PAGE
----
[ffii] Unisys report warns against swpat

PILCH Hartmut phm at a2e.de
Thu Jul 25 16:37:32 CEST 2002


Through

http://europa.eu.int/ISPO/ida/jsps/index.jsp?fuseAction=showDocument&parent=news&documentID=550

you can find a report written by Unisys for EC/IDA "Pooling Open Source
Software for administration" (or sth like that) mentions software patent
as a serious threat against IT sector at large.

You may find it contradictory that Unisys is named as a critic of software
patents and at the same time exploits its LZW-GIF patent.  Beside not
being contradictory at all (you can always criticise a system and take
advantage of it at the same time), the difference of opinion between legal
departments and programmers is pervasive and Unisys is probably no
exception.

Quote pp 54-55 :
"Conformity to patent law

Open source licenses (The GPL and other) are not governed by patent law
(they are governed by copyright as we have seen), but they are concerned by
it.

...

The growing extension of software patentability, in US first, then on the
European practice, is becoming a major preoccupation for OSS providers:
The reason is that patents may protect not only the form, but the use of
algorithms, techniques and methods that are difficult to ignore or bypass.
Patents create few or no problems if the protected software is closely
incorporated, or embedded in a material device, making the whole « invented
material product" protected. On the other hand, if the software industry can
patent pure business methods that can be used in any programme for any
purpose and by any programmer (for example, to ensure interoperability:
import and export from their OSS programmes to proprietary standards),
damages to the programming activity (including open source) may be
important, and patent law will be distracted from its original protection
purpose to become a weapon in major industry actors hands:
·  Independent programmers and SMEs can hardly compete with major
players in the field, and have no resource to make « cross patenting » ;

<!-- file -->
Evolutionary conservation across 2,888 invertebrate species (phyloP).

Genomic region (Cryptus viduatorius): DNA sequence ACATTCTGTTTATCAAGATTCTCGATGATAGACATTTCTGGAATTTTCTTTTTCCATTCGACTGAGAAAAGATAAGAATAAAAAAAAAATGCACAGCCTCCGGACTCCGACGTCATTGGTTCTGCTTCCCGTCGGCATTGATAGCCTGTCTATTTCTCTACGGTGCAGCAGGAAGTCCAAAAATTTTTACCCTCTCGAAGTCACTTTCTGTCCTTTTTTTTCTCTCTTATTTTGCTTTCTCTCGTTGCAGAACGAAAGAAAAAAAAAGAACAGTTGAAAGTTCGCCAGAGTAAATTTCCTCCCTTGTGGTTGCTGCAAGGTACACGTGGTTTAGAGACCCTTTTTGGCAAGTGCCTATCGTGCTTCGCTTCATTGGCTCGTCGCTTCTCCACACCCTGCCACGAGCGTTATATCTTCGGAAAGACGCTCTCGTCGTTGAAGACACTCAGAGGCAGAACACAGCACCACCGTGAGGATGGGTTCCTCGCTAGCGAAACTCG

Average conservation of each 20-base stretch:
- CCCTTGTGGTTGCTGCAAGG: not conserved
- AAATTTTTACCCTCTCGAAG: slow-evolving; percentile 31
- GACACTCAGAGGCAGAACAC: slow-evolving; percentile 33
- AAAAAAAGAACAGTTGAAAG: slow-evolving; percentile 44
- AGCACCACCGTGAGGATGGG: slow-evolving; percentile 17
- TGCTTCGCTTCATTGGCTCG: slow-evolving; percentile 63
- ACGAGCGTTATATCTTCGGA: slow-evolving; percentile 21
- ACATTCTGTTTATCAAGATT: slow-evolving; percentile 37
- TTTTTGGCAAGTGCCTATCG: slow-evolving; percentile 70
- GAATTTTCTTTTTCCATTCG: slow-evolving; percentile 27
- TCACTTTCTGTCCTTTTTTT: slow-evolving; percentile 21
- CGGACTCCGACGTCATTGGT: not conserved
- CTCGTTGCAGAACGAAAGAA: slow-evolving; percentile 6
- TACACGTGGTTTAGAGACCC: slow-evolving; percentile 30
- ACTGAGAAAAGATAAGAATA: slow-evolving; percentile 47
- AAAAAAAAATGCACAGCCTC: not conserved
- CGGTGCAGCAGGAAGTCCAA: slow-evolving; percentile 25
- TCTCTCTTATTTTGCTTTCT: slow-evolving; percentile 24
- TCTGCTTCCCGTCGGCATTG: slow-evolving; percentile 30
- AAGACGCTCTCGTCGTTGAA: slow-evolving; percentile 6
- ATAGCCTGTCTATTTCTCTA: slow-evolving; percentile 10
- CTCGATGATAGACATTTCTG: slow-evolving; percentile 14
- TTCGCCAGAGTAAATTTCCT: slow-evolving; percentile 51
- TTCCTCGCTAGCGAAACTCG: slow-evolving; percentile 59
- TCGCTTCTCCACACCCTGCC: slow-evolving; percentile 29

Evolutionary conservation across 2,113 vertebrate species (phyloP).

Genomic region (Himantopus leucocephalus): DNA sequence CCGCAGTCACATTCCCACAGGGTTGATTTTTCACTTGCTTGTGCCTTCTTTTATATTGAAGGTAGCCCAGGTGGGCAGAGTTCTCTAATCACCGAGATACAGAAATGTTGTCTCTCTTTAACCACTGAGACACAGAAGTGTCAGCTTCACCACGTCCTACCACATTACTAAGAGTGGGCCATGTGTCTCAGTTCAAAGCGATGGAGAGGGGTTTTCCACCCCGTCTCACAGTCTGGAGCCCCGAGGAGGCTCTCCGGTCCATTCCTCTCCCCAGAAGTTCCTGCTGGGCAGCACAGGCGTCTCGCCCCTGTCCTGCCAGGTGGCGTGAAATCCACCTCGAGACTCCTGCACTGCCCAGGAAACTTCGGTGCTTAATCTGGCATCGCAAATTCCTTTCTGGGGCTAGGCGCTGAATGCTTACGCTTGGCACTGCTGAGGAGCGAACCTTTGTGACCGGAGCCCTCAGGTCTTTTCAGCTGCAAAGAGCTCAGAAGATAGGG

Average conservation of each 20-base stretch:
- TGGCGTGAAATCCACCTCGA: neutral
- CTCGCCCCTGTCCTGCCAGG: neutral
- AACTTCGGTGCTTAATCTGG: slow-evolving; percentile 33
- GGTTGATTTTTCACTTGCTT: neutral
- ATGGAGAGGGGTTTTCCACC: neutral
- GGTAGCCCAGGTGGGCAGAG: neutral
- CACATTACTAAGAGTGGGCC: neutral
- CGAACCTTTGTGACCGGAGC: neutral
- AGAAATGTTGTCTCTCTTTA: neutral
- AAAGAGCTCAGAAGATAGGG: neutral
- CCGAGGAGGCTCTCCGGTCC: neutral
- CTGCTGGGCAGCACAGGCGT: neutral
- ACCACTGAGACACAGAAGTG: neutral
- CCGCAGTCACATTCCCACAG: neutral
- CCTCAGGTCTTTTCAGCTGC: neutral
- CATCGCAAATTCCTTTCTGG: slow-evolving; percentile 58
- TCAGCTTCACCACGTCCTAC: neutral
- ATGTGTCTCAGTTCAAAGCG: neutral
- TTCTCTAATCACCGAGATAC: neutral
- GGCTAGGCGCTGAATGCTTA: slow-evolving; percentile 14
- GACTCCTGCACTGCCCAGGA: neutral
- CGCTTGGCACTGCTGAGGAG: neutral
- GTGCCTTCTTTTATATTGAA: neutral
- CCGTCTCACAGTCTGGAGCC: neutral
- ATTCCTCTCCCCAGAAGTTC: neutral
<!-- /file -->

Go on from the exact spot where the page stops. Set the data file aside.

·  By nature (availability of source code) OSS is more exposed to lawsuits.
Patents on protocols required for interoperability is a blocking factor when
trying to implement compatible non-proprietary solutions.

...

Examples:
Samba (which is a GPLed software) provides file sharing interoperability
allowing Unix-like machines to act as server in a Microsoft environment,
using for that the Microsoft Common Internet File System (CIFS) protocol
(also known as a subset of the SMB Server Message Blocks protocol).
In March 2002, Microsoft introduced a new license type, combining licensing
of the CIFS technical standard and patent claims (as two patents where taken
concerning the CIFS): the "Royalty-Free CIFS Technical Reference License
Agreement",51 allowing third parties for free use of the CIFS protocol at the
condition that they do not use the GNU GPL and similar copylefted licenses
considered by Microsoft as "IPR Impairing License". Samba answered52 that
it was unaffected by the existence of these patents, because these covered an
obsolete section of the CIFS/SMB protocol. This answer, if verified, leaves
the patent problem intact for further interoperability issues, as ­ to ensure
interoperability ­ the dominant system protocols need to be emulated in
compatible solutions.


Another recent example of disturbing patent claim53 is related to
ebXML: The standard was launched in 1999 by a United Nations group
(OASIS) in order to promote Internet based trading, and in may 2000
IBM provided a substantial contribution (TPAML XML formats to
standardize trading partnership and electronic contracts). This was
incorporated into ebXML V 1.0 (May 2001) and adopted by partners
(RosettaNet, Open Travel Alliance etc.).  Two years after (March 2002)
IBM suddenly informed OASIS that its contribution was patented.  Here
also the fact IBM finally decided to offer the TPAML at "zero license
cost" leaves the potential legal issue intact and demonstrates the
difficulty to investigate on previous patents ­ even concerning a
world wide promoted standard.  These considerations (very briefly
summarized here) are the reasons of the strong opposition of Open
source communities towards any extension of software patentability, as
it is foreseen in the directive proposal of the European Commission
(February 20, 2002).  A practical consequence of software
patentability regarding the publication or the pooling of open source
software inside the POSS is the requirement to investigate on possible
patents, in order to avoid legal hassles and even higher costs. This
issue will be considered by anyone who publishes software (free or
not), but ­ due to the absence of cross patenting and of important
license incomes - will be less favourable to "small and medium
enterprises" and to free software developers.
"

Strange they didn't add another example concerning GIF/LZW ;)


-- 
Hartmut Pilch, FFII & Eurolinux Alliance              tel. +49-89-12789608
Protecting Innovation against Patent Inflation	     http://swpat.ffii.org/
120,000 signatures against software patents      http://www.noepatents.org/




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